The Burroughs, 07/19/09

After “losing” the first weekend in July to my grandmother’s 80th birthday party and the second to a Saturday spent soaking at Breitenbush Hot Springs, we were well overdue for a hike. Sunday was the only day available to us, so we settled on a dayhike at Mt. Rainier National Park.  I’d seen some stunning photographs taken from the Burroughs trail near Sunrise, and yearned for some in-your-face views of The Mountain—on prior trips to Mt. Rainier National Park (Spray Park, Summerland) the eponymous mountain remained frustratingly hidden in cloudcover.  If the weather forecast was to be believed, this day would be different.  It was.

Mt. Rainier and wildflowers from just above Sunrise.

Mt. Rainier and wildflowers from just above Sunrise.

On top of our hike starting at the always-busy Sunrise Visitor Center, we learned during the week that it was Get Into Your National Park Free Day, or some such thing.  So I set my alarm early, had no trouble getting Nicole out of bed, and we were on the road at 04:40.  I love early starts, but even as we cruised through Enumclaw and the tip of The Mountain lit up, I wished we’d started even earlier.  At 06:40, just two hours later, we pulled into Sunrise with our pick of the parking lot.  Ten minutes later, we were on wide empty trails through lupine with outstanding views of Mt. Rainier.  Of course, the views of Mt. Rainier are outstanding from the parking lot.

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Nicole above Sunrise.

Nicole above Sunrise.

The trip reports which inspired us to take this trail talked of the Third Burroughs, but various other sources (Green Trails Map #270, 50 Hikes in Mount Rainier National Park, and the signage at the visitor center itself) make no mention of any Burrough beyond the Second Burroughs.  That said, we were set on the Third Burroughs as our ultimate destination, as the ~six-mile-round-trip to the Second Burroughs didn’t sound like quite enough.  The trails are all well-signed, and it’s easy to simply follow the arrows.  After several junctions and a mile/mile-and-a-half of easy walking, we reached Frozen Lake at 07:40.  Along the way we’d seen only two people—a 1:1 people to marmot ratio!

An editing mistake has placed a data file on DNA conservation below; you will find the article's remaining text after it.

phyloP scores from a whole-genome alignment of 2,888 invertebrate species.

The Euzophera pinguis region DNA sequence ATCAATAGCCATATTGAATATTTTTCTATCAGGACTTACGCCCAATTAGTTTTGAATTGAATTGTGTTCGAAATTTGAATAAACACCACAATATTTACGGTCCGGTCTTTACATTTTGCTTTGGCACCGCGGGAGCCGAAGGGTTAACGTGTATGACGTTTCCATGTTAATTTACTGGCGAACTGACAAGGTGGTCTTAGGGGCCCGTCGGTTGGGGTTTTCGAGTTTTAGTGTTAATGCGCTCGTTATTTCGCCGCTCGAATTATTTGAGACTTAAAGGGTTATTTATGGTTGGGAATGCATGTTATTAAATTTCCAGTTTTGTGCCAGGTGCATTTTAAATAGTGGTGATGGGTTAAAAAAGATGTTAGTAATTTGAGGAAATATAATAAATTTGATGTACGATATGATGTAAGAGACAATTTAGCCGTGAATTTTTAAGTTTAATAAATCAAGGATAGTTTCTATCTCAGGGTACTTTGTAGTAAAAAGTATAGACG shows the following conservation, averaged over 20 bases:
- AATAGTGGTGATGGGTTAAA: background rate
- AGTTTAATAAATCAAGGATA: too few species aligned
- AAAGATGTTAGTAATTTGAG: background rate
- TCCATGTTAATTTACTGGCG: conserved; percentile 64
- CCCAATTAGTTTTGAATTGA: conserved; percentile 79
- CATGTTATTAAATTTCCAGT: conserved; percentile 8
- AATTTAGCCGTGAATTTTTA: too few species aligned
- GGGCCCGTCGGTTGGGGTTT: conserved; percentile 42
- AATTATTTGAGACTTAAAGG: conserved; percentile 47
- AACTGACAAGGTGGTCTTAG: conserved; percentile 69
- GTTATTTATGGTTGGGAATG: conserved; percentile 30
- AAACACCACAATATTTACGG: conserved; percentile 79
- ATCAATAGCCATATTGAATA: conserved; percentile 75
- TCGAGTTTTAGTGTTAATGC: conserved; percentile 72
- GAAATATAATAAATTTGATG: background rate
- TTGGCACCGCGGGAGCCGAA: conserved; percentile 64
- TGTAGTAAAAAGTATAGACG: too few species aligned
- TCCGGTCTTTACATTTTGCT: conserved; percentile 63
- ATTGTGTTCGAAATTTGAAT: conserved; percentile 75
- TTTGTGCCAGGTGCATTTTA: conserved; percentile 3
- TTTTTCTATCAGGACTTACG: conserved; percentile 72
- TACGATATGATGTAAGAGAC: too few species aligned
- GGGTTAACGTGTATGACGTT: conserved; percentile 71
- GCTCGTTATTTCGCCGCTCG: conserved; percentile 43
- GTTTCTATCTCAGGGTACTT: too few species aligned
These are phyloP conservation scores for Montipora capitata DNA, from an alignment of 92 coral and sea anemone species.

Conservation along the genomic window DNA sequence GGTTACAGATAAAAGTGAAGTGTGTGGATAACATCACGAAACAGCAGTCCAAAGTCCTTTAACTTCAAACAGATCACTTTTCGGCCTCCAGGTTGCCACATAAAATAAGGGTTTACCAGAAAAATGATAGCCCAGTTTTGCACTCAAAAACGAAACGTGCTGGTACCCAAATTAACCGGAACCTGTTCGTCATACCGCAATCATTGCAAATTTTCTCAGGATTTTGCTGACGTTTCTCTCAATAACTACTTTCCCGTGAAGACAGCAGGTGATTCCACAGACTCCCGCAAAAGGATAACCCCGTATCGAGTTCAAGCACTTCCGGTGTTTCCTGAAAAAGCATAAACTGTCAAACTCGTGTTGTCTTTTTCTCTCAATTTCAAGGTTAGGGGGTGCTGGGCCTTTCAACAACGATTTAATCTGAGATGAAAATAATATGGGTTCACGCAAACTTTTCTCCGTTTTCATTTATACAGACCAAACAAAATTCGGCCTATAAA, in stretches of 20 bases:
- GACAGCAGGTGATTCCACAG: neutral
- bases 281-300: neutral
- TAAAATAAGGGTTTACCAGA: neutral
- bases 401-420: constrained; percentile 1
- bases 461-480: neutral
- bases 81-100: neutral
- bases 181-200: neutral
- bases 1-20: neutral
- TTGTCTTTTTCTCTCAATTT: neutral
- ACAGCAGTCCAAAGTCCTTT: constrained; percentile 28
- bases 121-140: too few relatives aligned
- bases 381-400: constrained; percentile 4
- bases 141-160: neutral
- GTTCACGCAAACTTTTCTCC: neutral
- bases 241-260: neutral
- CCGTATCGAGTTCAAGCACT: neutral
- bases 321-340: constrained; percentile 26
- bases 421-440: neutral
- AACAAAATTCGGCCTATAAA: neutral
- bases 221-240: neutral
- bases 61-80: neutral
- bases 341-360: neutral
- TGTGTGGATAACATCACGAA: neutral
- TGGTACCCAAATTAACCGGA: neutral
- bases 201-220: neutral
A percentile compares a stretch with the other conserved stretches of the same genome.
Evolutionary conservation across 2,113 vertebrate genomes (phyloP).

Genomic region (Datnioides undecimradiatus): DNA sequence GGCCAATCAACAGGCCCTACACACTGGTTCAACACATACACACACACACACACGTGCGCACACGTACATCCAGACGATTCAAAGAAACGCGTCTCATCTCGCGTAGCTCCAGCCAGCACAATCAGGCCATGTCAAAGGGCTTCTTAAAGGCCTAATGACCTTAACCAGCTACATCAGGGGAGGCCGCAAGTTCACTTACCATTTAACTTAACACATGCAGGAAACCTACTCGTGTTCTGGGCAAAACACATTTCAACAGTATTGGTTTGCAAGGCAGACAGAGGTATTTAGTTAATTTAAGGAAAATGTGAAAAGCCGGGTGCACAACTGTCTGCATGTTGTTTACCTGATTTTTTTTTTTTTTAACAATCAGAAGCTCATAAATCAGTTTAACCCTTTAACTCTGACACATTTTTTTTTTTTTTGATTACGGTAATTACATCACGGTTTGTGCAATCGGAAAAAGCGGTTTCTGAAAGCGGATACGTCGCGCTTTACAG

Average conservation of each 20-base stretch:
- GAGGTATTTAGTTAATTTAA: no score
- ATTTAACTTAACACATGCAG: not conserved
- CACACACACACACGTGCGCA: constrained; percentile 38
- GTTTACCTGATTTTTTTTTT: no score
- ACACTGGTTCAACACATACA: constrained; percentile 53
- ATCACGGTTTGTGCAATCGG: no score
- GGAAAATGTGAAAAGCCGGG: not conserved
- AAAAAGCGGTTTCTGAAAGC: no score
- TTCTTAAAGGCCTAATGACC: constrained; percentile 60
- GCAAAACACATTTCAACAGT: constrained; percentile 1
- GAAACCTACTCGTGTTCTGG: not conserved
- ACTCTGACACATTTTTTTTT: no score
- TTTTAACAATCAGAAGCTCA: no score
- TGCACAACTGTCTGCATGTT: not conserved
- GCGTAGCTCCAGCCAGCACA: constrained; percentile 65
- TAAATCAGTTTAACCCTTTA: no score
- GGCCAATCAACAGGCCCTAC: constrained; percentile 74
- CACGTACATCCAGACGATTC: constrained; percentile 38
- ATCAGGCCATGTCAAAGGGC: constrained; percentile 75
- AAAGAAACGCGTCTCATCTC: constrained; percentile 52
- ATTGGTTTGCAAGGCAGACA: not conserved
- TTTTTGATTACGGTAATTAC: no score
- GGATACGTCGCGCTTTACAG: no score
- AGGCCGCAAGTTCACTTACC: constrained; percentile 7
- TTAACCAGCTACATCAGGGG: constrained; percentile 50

After skirting south of the roped-off Frozen Lake, the trail reaches the First Burroughs and climbs upward for the next ~twenty minutes until you reach the top with sweeping views of Mt. Rainier and the Second Burroughs in the distance and vistas as far as Mt. Baker, Glacier Peak, and Mt. Stuart to the north.

Mt. Rainier from the First Burroughs.

Mt. Rainier from the First Burroughs.

From the First Burroughs, which sits at ~7300′, the trail climbs another ~100′ over the next ~twenty minutes until you reach the Second Burroughs.  Along the way, there is still a small patch of snow to traverse, and since it was still early in the morning—I believe we were the first to cross it—the snow was still a bit hard and we had to tread carefully.  We were glad to have our trekking poles.  At 08:35 we sat down in the stone shelter atop the Second Burroughs for a small snack.  The wind was quite cold atop both the First and Second Burroughs, and we each had a few layers, including our rain jackets with hood up.  Views were amazing in every direction.  At the First Burroughs, we’d met and passed a couple who’d come up via the lower portion of the Burroughs Loop Trail.  After our brief snack, they approached the shelter.  As we were eager to get moving again and warm up, we left the shelter to them and started toward the Third Burroughs.

A fine perch for a marmot.

A fine perch for a marmot.

Me in the shelter atop the Second Burroughs.